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What's with the name?

Allow us to explain.

Consider the Following

Read the Geek Girl Commandments and Bill of Rights


Whether one sees it as a good thing or the end of all you hold dear, the geek tides are a-changing. Jana Quinn over at Forces of Geek seems to agree with us that such expansion can benefit everyone, but posits that those girls who have long been entrenched in geekdom should open their arms, take the newbies under their wing, and teach them our ways. As a part of this outreach philosophy, she put together what she refers to as The Geek Girl Commandments, as well as The Geek Girl Bill of Rights, outlining the general rules and philosophies that may govern the day to day life of both the newly initiated and the veterans. Read the highlights after the jump.

The Geek Girl Commandments

Thou shall not coyly mention your female status in forum posts, lest thee be courted for photographs of your bazooms.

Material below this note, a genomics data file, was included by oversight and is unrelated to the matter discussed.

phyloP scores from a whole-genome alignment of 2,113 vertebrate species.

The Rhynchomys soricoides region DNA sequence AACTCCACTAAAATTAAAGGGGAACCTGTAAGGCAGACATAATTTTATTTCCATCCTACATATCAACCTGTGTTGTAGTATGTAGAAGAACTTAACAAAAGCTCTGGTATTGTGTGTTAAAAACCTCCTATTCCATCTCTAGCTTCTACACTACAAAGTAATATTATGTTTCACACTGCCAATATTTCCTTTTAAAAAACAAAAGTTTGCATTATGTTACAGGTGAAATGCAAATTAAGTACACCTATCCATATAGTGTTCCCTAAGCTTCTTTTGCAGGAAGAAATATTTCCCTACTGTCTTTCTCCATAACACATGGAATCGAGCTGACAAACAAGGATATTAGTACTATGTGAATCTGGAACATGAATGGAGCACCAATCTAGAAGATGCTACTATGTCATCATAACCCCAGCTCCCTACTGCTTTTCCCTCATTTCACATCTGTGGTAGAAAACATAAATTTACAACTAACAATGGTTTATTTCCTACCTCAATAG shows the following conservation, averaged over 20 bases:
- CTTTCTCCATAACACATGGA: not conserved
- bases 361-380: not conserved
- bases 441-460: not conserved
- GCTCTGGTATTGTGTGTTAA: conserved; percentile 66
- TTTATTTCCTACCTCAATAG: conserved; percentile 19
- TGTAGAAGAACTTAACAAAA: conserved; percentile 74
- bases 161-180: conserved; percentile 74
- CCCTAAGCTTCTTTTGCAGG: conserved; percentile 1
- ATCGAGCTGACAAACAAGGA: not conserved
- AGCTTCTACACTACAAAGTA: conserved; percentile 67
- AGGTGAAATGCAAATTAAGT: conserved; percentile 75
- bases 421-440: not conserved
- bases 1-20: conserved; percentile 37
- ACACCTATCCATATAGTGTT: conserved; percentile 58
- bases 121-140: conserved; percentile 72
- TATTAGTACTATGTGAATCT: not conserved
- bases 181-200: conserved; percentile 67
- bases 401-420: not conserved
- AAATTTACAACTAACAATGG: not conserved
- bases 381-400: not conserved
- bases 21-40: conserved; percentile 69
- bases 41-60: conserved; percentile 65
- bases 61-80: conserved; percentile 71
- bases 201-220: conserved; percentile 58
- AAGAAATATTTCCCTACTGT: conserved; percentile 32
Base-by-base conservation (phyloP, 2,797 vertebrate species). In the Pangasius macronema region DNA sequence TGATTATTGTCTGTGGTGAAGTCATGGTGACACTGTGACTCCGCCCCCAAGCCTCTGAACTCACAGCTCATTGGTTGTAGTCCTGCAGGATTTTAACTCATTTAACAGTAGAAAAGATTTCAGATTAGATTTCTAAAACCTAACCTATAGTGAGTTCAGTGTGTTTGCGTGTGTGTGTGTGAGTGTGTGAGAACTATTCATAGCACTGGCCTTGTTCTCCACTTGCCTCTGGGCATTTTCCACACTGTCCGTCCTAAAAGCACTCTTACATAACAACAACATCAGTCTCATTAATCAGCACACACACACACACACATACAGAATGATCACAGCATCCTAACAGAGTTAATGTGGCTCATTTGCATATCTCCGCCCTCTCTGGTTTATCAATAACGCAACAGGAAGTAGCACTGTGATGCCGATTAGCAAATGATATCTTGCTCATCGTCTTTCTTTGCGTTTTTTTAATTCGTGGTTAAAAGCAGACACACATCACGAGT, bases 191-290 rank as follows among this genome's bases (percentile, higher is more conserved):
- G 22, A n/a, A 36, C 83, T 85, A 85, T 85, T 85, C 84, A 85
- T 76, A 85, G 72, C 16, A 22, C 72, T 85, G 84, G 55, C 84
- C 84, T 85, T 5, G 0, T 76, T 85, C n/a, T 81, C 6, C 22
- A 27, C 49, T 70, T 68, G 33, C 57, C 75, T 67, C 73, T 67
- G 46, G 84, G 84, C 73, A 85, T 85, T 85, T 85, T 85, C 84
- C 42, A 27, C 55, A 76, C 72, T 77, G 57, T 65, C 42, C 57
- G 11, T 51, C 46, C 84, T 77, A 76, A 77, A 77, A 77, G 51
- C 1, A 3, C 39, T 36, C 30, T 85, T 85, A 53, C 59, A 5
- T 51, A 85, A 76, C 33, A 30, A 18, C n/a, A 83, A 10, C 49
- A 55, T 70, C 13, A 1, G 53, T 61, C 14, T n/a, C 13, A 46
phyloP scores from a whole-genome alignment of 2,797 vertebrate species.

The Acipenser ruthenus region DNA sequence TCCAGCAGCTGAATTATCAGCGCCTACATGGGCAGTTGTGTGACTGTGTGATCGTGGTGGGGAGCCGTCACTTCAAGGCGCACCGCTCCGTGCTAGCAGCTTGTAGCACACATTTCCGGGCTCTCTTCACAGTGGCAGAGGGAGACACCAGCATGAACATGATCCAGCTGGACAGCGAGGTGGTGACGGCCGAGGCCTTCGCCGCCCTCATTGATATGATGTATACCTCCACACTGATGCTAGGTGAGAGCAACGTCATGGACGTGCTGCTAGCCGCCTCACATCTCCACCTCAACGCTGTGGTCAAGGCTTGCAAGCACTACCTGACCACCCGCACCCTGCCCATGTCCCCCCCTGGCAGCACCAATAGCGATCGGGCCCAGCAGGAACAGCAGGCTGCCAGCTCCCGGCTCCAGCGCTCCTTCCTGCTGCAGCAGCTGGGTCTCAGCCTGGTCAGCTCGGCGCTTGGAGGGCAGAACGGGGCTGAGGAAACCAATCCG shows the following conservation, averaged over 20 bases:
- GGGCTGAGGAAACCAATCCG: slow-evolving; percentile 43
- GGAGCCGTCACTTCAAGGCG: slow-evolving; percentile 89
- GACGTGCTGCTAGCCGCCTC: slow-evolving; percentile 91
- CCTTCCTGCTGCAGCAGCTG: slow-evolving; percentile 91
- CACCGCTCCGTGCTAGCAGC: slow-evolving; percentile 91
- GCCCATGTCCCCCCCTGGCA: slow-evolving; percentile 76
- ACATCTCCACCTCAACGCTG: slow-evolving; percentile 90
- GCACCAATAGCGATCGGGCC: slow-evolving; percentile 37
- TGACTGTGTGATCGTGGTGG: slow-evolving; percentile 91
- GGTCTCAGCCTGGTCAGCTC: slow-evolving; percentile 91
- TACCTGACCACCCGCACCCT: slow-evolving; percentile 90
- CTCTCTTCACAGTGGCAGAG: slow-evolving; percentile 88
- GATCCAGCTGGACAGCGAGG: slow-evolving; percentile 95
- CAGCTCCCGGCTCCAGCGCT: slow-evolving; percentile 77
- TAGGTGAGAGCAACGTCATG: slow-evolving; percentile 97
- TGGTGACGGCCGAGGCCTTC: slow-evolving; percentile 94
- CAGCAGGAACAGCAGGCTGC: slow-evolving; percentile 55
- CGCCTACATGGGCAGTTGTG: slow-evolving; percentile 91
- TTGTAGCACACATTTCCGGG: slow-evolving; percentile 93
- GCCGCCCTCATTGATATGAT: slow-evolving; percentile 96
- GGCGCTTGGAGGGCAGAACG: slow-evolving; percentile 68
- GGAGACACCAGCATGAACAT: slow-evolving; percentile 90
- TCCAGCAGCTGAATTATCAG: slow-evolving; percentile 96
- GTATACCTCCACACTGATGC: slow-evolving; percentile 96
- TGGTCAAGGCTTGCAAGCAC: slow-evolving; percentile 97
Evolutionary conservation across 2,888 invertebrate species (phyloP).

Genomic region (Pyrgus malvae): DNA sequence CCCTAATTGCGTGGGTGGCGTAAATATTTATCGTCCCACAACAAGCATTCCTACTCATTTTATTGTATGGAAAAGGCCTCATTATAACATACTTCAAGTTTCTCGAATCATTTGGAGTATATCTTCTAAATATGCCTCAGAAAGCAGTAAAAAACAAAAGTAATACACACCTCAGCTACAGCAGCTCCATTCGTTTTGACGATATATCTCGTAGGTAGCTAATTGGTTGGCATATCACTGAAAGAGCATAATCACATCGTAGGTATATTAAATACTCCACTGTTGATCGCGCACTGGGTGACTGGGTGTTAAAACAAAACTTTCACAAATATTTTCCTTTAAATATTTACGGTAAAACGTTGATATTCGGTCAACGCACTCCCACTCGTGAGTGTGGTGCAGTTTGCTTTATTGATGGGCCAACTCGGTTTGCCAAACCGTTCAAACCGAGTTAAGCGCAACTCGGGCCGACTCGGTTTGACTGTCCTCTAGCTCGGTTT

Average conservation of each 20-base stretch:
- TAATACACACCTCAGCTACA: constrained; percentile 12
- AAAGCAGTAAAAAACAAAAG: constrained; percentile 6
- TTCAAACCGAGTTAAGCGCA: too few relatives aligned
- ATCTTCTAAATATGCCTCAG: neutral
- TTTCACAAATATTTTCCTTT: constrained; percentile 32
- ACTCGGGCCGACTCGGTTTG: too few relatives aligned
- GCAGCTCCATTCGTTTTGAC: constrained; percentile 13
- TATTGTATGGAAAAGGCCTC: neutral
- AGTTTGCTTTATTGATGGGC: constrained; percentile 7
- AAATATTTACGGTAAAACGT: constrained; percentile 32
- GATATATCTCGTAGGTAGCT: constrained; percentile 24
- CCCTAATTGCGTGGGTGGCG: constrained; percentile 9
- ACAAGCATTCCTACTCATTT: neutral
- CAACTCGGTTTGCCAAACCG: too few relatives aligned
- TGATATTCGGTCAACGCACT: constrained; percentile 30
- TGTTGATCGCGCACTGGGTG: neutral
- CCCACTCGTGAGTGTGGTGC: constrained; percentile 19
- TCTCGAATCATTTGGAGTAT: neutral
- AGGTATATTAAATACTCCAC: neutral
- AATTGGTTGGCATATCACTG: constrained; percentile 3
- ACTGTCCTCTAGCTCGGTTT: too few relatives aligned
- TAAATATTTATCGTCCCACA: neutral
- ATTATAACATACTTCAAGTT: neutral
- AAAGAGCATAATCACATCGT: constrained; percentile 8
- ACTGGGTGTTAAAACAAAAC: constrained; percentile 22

Thou shall not begrudge non-geek women for entering the geekdom; for in increasing our numbers shall our collective strength grow

Thou shall not exclude thy non-geek friends from thy social life, for when thou shall seek to convert, to whom shall you preach?..

Thou shall respond with thanks to all who accuse you of doing something “like a girl…”

In the name of the Scully, the Connor, and the holy Ripley, Amen.

The Geek Girl Bill of Rights

I have the right to be taken seriously for my interests and not be accused of getting into video gaming, comic books, science, or other traditionally male-dominated geek interests to impress a guy.

I have the right to enjoy non-geeky things without losing geek cred.

I have the right to send angry emails to retailers that only offer geeky shirts in men’s styles and sizes.

So what do you think?To read the rest of the commandments and rights, and decide if there have been any glaring omissions, go here.

(via Neatorama)

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  • http://ladymercury-10.livejournal.com/ Maiasaura

    I like these a lot.

  • http://www.extremelydissatisfied.wordpress.com Adam R. Charpentier

    This reminds me…some d-bag that writes for the paper here in town wrote this editorial. http://www.projo.com/lifebeat/markpatinkin/Mark28_06-28-11_I2OQDOU_v14.34ea3.html